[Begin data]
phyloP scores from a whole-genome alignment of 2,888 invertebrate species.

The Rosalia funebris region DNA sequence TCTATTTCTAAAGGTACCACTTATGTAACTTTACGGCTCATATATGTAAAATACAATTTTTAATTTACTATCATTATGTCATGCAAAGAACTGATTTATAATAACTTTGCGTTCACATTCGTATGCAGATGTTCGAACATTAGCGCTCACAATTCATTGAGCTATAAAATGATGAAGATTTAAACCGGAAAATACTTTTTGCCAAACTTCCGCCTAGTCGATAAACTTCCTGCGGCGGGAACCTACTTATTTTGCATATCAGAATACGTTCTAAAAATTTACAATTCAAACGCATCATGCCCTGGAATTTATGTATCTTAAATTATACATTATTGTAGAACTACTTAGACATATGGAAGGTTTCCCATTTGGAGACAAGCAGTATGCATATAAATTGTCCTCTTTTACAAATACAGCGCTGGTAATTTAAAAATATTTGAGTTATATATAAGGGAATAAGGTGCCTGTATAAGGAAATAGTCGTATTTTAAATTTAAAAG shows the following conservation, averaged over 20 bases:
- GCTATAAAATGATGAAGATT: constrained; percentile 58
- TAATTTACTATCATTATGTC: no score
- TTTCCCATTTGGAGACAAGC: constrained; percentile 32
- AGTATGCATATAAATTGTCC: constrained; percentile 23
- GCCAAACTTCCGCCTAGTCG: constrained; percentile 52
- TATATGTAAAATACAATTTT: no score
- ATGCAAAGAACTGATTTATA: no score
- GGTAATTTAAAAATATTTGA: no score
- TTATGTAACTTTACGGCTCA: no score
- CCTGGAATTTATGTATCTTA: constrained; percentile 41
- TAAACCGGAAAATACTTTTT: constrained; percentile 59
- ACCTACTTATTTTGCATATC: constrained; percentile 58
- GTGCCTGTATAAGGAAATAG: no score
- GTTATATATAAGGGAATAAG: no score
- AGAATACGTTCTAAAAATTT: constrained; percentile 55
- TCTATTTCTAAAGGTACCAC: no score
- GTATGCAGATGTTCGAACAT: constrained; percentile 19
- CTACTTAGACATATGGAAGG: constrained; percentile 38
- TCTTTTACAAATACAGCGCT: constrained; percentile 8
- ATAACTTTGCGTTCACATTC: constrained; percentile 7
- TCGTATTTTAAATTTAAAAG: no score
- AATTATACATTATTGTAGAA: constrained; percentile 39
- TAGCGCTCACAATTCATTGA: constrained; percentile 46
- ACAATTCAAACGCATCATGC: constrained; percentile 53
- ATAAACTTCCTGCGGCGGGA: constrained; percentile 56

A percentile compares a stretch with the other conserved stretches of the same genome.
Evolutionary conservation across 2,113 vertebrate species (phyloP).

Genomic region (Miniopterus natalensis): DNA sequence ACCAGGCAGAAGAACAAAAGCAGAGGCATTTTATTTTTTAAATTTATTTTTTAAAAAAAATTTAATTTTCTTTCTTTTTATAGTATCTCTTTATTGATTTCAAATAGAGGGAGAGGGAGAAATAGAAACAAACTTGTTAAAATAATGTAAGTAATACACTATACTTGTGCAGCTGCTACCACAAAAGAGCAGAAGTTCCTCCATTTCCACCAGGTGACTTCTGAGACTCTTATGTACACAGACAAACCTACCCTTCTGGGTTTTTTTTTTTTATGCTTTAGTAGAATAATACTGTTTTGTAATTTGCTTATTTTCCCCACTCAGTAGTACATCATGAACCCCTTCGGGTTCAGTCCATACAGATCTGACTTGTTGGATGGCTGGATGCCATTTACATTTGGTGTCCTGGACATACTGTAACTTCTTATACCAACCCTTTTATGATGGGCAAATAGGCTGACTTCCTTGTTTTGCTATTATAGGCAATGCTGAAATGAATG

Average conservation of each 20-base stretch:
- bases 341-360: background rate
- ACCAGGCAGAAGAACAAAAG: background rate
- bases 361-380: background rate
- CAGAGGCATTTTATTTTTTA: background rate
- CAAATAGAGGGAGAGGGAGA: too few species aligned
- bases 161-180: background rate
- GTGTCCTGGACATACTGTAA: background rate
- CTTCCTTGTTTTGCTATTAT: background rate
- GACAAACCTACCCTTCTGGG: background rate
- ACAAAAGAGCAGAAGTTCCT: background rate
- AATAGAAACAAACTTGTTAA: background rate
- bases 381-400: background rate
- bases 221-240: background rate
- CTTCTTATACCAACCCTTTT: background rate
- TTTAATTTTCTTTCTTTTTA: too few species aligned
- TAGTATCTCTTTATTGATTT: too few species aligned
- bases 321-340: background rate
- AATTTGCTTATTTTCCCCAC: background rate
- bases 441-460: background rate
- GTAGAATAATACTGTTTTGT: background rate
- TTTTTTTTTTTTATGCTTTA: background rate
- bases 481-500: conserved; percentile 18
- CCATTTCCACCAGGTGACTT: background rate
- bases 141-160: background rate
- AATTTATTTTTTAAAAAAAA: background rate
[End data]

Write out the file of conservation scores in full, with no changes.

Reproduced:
phyloP scores from a whole-genome alignment of 2,888 invertebrate species.

The Rosalia funebris region DNA sequence TCTATTTCTAAAGGTACCACTTATGTAACTTTACGGCTCATATATGTAAAATACAATTTTTAATTTACTATCATTATGTCATGCAAAGAACTGATTTATAATAACTTTGCGTTCACATTCGTATGCAGATGTTCGAACATTAGCGCTCACAATTCATTGAGCTATAAAATGATGAAGATTTAAACCGGAAAATACTTTTTGCCAAACTTCCGCCTAGTCGATAAACTTCCTGCGGCGGGAACCTACTTATTTTGCATATCAGAATACGTTCTAAAAATTTACAATTCAAACGCATCATGCCCTGGAATTTATGTATCTTAAATTATACATTATTGTAGAACTACTTAGACATATGGAAGGTTTCCCATTTGGAGACAAGCAGTATGCATATAAATTGTCCTCTTTTACAAATACAGCGCTGGTAATTTAAAAATATTTGAGTTATATATAAGGGAATAAGGTGCCTGTATAAGGAAATAGTCGTATTTTAAATTTAAAAG shows the following conservation, averaged over 20 bases:
- GCTATAAAATGATGAAGATT: constrained; percentile 58
- TAATTTACTATCATTATGTC: no score
- TTTCCCATTTGGAGACAAGC: constrained; percentile 32
- AGTATGCATATAAATTGTCC: constrained; percentile 23
- GCCAAACTTCCGCCTAGTCG: constrained; percentile 52
- TATATGTAAAATACAATTTT: no score
- ATGCAAAGAACTGATTTATA: no score
- GGTAATTTAAAAATATTTGA: no score
- TTATGTAACTTTACGGCTCA: no score
- CCTGGAATTTATGTATCTTA: constrained; percentile 41
- TAAACCGGAAAATACTTTTT: constrained; percentile 59
- ACCTACTTATTTTGCATATC: constrained; percentile 58
- GTGCCTGTATAAGGAAATAG: no score
- GTTATATATAAGGGAATAAG: no score
- AGAATACGTTCTAAAAATTT: constrained; percentile 55
- TCTATTTCTAAAGGTACCAC: no score
- GTATGCAGATGTTCGAACAT: constrained; percentile 19
- CTACTTAGACATATGGAAGG: constrained; percentile 38
- TCTTTTACAAATACAGCGCT: constrained; percentile 8
- ATAACTTTGCGTTCACATTC: constrained; percentile 7
- TCGTATTTTAAATTTAAAAG: no score
- AATTATACATTATTGTAGAA: constrained; percentile 39
- TAGCGCTCACAATTCATTGA: constrained; percentile 46
- ACAATTCAAACGCATCATGC: constrained; percentile 53
- ATAAACTTCCTGCGGCGGGA: constrained; percentile 56

A percentile compares a stretch with the other conserved stretches of the same genome.
Evolutionary conservation across 2,113 vertebrate species (phyloP).

Genomic region (Miniopterus natalensis): DNA sequence ACCAGGCAGAAGAACAAAAGCAGAGGCATTTTATTTTTTAAATTTATTTTTTAAAAAAAATTTAATTTTCTTTCTTTTTATAGTATCTCTTTATTGATTTCAAATAGAGGGAGAGGGAGAAATAGAAACAAACTTGTTAAAATAATGTAAGTAATACACTATACTTGTGCAGCTGCTACCACAAAAGAGCAGAAGTTCCTCCATTTCCACCAGGTGACTTCTGAGACTCTTATGTACACAGACAAACCTACCCTTCTGGGTTTTTTTTTTTTATGCTTTAGTAGAATAATACTGTTTTGTAATTTGCTTATTTTCCCCACTCAGTAGTACATCATGAACCCCTTCGGGTTCAGTCCATACAGATCTGACTTGTTGGATGGCTGGATGCCATTTACATTTGGTGTCCTGGACATACTGTAACTTCTTATACCAACCCTTTTATGATGGGCAAATAGGCTGACTTCCTTGTTTTGCTATTATAGGCAATGCTGAAATGAATG

Average conservation of each 20-base stretch:
- bases 341-360: background rate
- ACCAGGCAGAAGAACAAAAG: background rate
- bases 361-380: background rate
- CAGAGGCATTTTATTTTTTA: background rate
- CAAATAGAGGGAGAGGGAGA: too few species aligned
- bases 161-180: background rate
- GTGTCCTGGACATACTGTAA: background rate
- CTTCCTTGTTTTGCTATTAT: background rate
- GACAAACCTACCCTTCTGGG: background rate
- ACAAAAGAGCAGAAGTTCCT: background rate
- AATAGAAACAAACTTGTTAA: background rate
- bases 381-400: background rate
- bases 221-240: background rate
- CTTCTTATACCAACCCTTTT: background rate
- TTTAATTTTCTTTCTTTTTA: too few species aligned
- TAGTATCTCTTTATTGATTT: too few species aligned
- bases 321-340: background rate
- AATTTGCTTATTTTCCCCAC: background rate
- bases 441-460: background rate
- GTAGAATAATACTGTTTTGT: background rate
- TTTTTTTTTTTTATGCTTTA: background rate
- bases 481-500: conserved; percentile 18
- CCATTTCCACCAGGTGACTT: background rate
- bases 141-160: background rate
- AATTTATTTTTTAAAAAAAA: background rate